1983 - Rose Cipollone and Judge Lee Sarokin

Rose Cipollone was 57 years old and dying of lung cancer when she filed a product liability suit against three cigarette makers - Liggett Group, Philip Morris and Lorillard. Cipollone had averaged a pack and a half a day since she was 16 years old and was accusing the tobacco companies of failing to warn her adequately of the potential lethal effects of cigarettes and their addictive nature.

Cipollone died in October 1994, but her lawyer Marc Edell pursued the lawsuit.

District court judge Lee Sarokin presided over the case and ruled a number of times to open up the discovery process. The documents obtained represented the first glimpse by an outsider into the internal documents of the tobacco companies.

Judge Lee Sarokin ruled that Liggett was to pay $400,000 in damages to Cipollone's family - the first time a tobacco company had to pay damages to the family of a stricken smoker. Liggett was held to have been negligent for its failure to warn smokers properly of the health risks prior to 1966 and for advertising that could be interpreted as a warranty for safety. Philip Morris and Lorillard were let off completely because Cipollone had started smoking these brands after the warnings began in 1966.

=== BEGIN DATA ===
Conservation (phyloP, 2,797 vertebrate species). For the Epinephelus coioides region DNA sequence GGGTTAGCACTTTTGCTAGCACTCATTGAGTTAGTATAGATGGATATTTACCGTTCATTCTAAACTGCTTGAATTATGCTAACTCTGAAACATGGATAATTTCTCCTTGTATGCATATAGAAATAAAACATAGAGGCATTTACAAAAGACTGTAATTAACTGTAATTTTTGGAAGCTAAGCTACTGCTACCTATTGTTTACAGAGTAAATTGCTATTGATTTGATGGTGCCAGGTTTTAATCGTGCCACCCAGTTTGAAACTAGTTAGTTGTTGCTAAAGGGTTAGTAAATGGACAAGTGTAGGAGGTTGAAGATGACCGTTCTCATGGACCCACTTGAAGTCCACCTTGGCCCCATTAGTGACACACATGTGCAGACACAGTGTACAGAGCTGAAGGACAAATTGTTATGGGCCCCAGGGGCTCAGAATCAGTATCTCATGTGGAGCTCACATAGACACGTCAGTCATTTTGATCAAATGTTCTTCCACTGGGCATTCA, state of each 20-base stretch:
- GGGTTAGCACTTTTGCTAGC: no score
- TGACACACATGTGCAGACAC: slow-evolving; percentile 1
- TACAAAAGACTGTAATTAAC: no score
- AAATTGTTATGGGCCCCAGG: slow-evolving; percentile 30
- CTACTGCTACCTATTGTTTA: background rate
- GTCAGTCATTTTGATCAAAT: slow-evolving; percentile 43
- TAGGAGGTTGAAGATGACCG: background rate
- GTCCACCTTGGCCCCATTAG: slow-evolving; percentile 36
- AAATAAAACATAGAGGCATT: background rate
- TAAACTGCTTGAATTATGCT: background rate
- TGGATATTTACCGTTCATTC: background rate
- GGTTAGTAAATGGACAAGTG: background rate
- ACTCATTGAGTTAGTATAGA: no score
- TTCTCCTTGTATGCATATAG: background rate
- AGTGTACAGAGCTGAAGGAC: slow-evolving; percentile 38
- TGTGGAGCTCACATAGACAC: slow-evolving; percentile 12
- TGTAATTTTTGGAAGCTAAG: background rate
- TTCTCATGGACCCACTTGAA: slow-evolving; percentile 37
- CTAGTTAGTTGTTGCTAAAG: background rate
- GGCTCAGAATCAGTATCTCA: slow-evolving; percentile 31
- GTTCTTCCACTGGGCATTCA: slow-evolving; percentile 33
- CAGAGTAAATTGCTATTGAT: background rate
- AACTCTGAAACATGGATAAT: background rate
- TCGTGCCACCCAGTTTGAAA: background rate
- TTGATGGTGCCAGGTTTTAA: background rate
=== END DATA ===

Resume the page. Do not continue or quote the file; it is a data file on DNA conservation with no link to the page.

Sarokin's opinion in this case, and in the Haines case, were extremely critical of the tobacco companies and formed the basis for a Justice Department investigation.


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